Prostate Health (cont.)

MARKS:
This is a very common question and I think the fact that the writers of this question have gone and done their research tells us that they probably already know many of the answers.

First of all, a PSA in the high twos for a young man is a serious concern to me. We used to call 4.0 the cutoff of concern and for many experts now that's dropped down to 2.5. A young man in his 40s should have a PSA probably below one. So the fact that his PSA is 2.9 is of concern, and I do agree he needs a recheck of the PSA and evaluation by a urologist, most likely with prostate biopsies with transrectal ultrasound.

If there is not a urologist in the community that they feel comfortable with, then they should travel to the next significant city because there will be many urologists there. If they do have questions, then a good excellent resource is always the local medical school university training programs. They always have cutting-edge technology and usually well-read physicians who are able to provide state-of-the art medicine. But, just because the doctor is not at a medical school or medical center doesn't mean that he is bad.

I think the first thing would be just to talk to the local doctors and say, we need a referral and is there somebody in the nearest city who he can see and be evaluated?

I do think it's very important that he be evaluated with repeat PSAs and most likely with biopsies if the PSA is still above one and a half.

MEMBER:
Ever since I had the cancer treatments, my prostate has dried up and I have no semen.

MARKS:
That is correct. Obviously if a man has the prostate removed, there will be nothing to come out because the majority of the fluid that does come out during ejaculation is from the prostate and adjacent glands called the seminal vesicles and during the surgery those are removed; so there should be nothing coming out after radiation.

The tissues are killed by the radiation. The goal is to kill the cancer cells and in so doing many of the adjacent normal prostate cells and seminal vesicles do whither up and atrophy. So after radiation, cryotherapy or many of the other conservative treatments, having no or minimal ejaculate is considered the norm.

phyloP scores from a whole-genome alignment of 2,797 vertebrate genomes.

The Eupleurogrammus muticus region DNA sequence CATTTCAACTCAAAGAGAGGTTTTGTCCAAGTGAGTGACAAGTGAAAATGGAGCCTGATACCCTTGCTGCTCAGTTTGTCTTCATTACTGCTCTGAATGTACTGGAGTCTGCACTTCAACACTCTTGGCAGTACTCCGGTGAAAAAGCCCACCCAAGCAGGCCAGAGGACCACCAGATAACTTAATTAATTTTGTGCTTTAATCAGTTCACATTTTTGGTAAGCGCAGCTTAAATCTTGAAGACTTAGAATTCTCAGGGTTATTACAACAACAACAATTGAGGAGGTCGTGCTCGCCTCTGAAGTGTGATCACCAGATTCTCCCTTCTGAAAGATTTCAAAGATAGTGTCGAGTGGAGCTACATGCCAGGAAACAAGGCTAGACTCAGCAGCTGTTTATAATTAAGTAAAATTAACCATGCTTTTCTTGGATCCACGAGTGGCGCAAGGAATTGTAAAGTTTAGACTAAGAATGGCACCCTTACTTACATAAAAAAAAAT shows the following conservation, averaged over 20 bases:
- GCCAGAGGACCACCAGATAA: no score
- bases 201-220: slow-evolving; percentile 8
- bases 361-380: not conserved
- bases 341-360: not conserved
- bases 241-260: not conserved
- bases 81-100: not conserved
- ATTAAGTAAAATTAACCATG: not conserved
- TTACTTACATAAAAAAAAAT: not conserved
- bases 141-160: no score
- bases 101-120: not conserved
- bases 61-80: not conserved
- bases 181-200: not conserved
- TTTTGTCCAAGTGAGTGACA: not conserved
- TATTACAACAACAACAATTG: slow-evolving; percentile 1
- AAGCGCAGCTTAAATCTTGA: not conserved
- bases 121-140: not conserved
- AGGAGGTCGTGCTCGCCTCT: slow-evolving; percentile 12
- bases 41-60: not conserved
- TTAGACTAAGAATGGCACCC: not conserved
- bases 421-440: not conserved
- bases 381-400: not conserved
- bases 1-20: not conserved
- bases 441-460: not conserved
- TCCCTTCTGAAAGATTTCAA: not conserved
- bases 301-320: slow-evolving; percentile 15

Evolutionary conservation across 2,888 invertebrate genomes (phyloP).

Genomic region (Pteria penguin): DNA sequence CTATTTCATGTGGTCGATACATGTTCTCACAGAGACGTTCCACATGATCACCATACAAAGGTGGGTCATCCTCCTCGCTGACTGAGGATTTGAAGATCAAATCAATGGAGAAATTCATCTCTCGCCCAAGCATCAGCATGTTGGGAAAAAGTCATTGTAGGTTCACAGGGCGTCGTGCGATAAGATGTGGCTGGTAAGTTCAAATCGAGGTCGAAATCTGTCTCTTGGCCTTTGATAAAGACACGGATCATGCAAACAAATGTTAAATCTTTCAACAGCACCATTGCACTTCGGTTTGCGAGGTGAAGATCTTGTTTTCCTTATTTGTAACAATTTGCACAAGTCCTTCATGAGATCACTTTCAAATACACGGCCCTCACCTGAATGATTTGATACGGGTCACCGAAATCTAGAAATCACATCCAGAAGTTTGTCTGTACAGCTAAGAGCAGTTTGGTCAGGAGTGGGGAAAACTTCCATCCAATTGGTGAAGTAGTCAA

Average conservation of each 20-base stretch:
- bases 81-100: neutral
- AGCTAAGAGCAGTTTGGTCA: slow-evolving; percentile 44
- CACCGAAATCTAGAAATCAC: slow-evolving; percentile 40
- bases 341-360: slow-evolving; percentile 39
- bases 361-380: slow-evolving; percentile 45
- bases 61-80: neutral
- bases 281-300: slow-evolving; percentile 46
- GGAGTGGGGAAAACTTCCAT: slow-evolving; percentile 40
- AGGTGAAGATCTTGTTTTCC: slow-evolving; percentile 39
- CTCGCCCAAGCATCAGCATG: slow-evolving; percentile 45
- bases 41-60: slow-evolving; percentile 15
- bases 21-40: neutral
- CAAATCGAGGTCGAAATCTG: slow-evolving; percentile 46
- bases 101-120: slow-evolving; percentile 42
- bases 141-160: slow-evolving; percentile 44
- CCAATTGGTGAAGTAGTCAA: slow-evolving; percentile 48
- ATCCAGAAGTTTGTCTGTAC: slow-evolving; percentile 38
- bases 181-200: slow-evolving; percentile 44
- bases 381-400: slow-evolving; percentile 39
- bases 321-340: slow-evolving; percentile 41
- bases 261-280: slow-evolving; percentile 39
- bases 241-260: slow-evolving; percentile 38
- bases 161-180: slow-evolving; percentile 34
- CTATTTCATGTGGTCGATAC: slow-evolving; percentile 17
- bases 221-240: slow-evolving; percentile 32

"One thing to remember is that anything that happens from the base of the bladder all the way out to the tip of the penis is felt as urethral, penile pain."

MEMBER QUESTION:
I've heard that following a radical prostatectomy some men find masturbation more pleasurable than intercourse. Is this true and why?

MARKS:
My answer to this would be that it's very individual. I had not heard this before, but it may have to do with the fact that after surgery, there may be a compromise to some of the nerves and there may be a need for more physical stimulation to achieve the same level of satisfaction. So that is something that is totally individual and will depend on the person and their relationships and specifically the treatment and how effective it was and what injury may have occurred at the time.

MEMBER QUESTION:
I've been seeing my urologist for a couple of months now and he says I have prostatitis. He put me on Cipro XR 1,000 milligrams and I think it's finally working. But when I pinch my penis, the tube and back up to the head, I still feel some discomfort. Is there anything you can tell me? This is very depressing. Also, my semen is still a little clumpy, but not like it was.

MARKS:
Prostatitis is a name applied to a significant number of different problems. Prostatitis can be a bacterial infection of the prostate from any one of dozens of different bacteria, it can be viral and sometimes it's just an inflammatory irritation.

The nice thing about Cipro and other antibiotics in that category is not only do they kill most of the germs that live within the prostatic tissue and fluid, but there's also an anti-inflammatory component.

What we often do with men that have prostatitis is not only do we use a long course of antibiotics, such as Cipro, but we also usually add additional anti-inflammatory medications for the very reason he describes in that sometimes there's continued irritation of the urethra and prostate from the swelling that goes along with the infection. Whether the doctor uses over-the-counter anti- inflammatory medications such as ibuprofen or whether it is prescription medication such as Celebrex, the doctor will have to individualize the treatment for that particular person. Oftentimes these anti-inflammatory medications help significantly.

One thing to remember is that anything that happens from the base of the bladder all the way out to the tip of the penis is felt as urethral, penile pain. So pain in the prostatic urethra is felt out towards the tip. A bladder stone can be felt as pain in the tip, a kidney stone passing can even be felt as pain in the tip of the penis. The fact that he is feeling pain along the urethra suggests that there's probably still some inflammation going on and if he continues to have this he should talk to his doctor to follow up.

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